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Spectral density of first order piecewise linear system excited by white noise

Atkinson, John David (1967) Spectral density of first order piecewise linear system excited by white noise. California Institute of Technology . (Unpublished) http://resolver.caltech.edu/CaltechEERL:1967.DYNL.1967.002

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Abstract

[Contains mathematical notation that does not convert: see report for the correct formula.] The Fokker-Planck (FP) equation is used to develop a general method for finding the spectral density for a class of randomly excited first order systems. This class consists of systems satisfying stochastic differential equations of form m . . . where f and the . . . are piecewise linear functions (not necessarily continuous), and the . . . are stationary Gaussian white noise. For such systems, it is shown how the Laplace -transformed FP equation can be solved for the transformed transition probability density. By manipulation of the FP equation and its adjoint, a formula is derived for the transformed autocorrelation function in terms of the transformed transition density. From this, the spectral density is readily obtained. The method generalizes that of Caughey and Dienes, J. Appl. Phys., 32. 11. This method is applied to 4 subclasses: (1) . . . (forcing function excitation); (2) . . . (parametric excitation); (3) . . .; (4) the same, uncorrelated. Many special cases, especially in subclass (1), are worked through to obtain explicit formulas for the spectral density, most of which have not been obtained before. Some results are graphed. Dealing with parametrically excited first order systems leads to two complications. There is some controversy concerning the form of the FP equation involved (see Gray and Caughey, J. Math. Phys., 44.3); and the conditions which apply at irregular points, where the second order coefficient of the FP equation vanishes, are not obvious but require use of the mathematical theory of diffusion processes developed by Feller and others. These points are discussed in the first chapter, relevant results from various sources being summarized and applied. Also discussed is the steady-state density (the limit of the transition density as . . .).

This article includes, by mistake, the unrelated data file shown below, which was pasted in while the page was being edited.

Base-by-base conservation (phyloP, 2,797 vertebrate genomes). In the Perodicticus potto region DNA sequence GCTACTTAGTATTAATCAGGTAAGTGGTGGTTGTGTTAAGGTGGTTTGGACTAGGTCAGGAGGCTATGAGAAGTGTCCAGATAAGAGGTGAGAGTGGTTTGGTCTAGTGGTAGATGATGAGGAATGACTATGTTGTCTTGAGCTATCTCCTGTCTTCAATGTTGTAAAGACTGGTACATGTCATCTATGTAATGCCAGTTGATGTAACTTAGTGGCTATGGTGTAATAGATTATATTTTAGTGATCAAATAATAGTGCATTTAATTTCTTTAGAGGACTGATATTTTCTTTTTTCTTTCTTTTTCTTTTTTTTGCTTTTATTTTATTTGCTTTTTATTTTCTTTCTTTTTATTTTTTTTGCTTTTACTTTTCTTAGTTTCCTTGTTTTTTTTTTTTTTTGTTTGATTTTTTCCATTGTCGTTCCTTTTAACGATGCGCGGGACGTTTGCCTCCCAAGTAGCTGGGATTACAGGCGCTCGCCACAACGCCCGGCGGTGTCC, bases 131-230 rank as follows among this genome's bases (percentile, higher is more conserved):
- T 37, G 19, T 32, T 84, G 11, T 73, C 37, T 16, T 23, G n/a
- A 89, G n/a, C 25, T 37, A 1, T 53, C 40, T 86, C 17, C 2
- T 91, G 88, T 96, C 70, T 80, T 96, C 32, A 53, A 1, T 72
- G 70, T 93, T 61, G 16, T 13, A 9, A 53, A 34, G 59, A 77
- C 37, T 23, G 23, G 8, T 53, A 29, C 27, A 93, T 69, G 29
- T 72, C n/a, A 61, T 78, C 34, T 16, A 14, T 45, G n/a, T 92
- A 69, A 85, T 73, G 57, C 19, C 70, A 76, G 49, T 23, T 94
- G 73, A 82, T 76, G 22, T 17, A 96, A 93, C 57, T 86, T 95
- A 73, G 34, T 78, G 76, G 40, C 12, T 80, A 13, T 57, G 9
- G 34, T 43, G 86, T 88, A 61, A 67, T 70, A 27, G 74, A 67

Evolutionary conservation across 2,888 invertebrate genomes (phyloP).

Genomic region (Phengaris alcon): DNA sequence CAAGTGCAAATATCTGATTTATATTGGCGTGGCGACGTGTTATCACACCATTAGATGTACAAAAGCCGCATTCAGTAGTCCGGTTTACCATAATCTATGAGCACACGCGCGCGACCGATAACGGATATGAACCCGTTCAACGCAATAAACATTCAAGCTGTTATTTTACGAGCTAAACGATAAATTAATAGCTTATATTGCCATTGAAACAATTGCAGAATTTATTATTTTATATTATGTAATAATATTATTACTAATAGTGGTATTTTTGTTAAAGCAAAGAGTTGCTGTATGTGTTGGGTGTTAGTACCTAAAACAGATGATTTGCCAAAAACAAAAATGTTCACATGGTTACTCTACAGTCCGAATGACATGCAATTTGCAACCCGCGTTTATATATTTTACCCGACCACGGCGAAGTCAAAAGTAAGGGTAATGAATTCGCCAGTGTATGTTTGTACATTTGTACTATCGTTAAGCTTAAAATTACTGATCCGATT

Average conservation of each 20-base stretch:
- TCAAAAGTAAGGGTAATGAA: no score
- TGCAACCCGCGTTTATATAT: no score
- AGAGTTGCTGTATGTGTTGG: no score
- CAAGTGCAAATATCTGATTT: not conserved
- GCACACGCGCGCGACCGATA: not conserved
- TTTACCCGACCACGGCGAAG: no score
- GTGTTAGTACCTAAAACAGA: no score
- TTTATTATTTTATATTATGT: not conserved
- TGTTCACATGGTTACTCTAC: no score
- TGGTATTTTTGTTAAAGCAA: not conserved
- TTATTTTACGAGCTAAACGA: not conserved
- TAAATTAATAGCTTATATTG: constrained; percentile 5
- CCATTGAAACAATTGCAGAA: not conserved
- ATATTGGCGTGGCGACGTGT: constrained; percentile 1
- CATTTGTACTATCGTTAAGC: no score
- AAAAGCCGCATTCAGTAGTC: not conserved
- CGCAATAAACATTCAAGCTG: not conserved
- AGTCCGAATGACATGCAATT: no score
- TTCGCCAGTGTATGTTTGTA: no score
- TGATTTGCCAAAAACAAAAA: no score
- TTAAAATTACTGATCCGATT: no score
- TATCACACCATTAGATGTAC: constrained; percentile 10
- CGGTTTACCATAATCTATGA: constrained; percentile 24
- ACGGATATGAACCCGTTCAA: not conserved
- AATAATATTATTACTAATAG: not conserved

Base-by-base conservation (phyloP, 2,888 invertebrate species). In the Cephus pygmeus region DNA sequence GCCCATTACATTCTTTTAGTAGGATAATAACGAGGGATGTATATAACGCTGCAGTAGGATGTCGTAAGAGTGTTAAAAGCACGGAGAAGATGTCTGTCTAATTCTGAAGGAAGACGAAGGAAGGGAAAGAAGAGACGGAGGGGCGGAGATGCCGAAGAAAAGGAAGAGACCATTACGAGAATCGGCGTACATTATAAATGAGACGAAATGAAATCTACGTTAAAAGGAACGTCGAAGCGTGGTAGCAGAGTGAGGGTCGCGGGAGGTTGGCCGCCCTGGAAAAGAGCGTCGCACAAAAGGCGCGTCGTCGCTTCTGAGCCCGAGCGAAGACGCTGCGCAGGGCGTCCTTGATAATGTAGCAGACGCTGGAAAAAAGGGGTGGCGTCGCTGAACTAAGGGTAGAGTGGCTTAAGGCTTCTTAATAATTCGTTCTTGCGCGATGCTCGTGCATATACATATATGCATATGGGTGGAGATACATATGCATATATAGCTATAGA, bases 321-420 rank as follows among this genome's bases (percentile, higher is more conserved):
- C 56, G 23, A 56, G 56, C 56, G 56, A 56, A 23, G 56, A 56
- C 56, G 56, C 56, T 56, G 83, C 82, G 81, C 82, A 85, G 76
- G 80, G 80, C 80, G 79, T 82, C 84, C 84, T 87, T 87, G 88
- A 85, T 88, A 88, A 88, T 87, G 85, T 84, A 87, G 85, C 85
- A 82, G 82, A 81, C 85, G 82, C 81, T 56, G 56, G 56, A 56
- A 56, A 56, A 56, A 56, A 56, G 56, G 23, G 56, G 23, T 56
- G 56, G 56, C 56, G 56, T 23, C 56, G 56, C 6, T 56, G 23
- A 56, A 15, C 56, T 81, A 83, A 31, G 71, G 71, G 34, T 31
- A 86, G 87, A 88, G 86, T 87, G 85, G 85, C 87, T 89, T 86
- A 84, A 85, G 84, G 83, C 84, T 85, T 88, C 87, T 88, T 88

Item Type:Report or Paper (Technical Report)
Additional Information:PhD, 1967
Group:Dynamics Laboratory
Record Number:CaltechEERL:1967.DYNL.1967.002
Persistent URL:http://resolver.caltech.edu/CaltechEERL:1967.DYNL.1967.002
Usage Policy:You are granted permission for individual, educational, research and non-commercial reproduction, distribution, display and performance of this work in any format.
ID Code:26517
Collection:CaltechEERL
Deposited By: Imported from CaltechEERL
Deposited On:11 Jul 2002
Last Modified:26 Dec 2012 13:59

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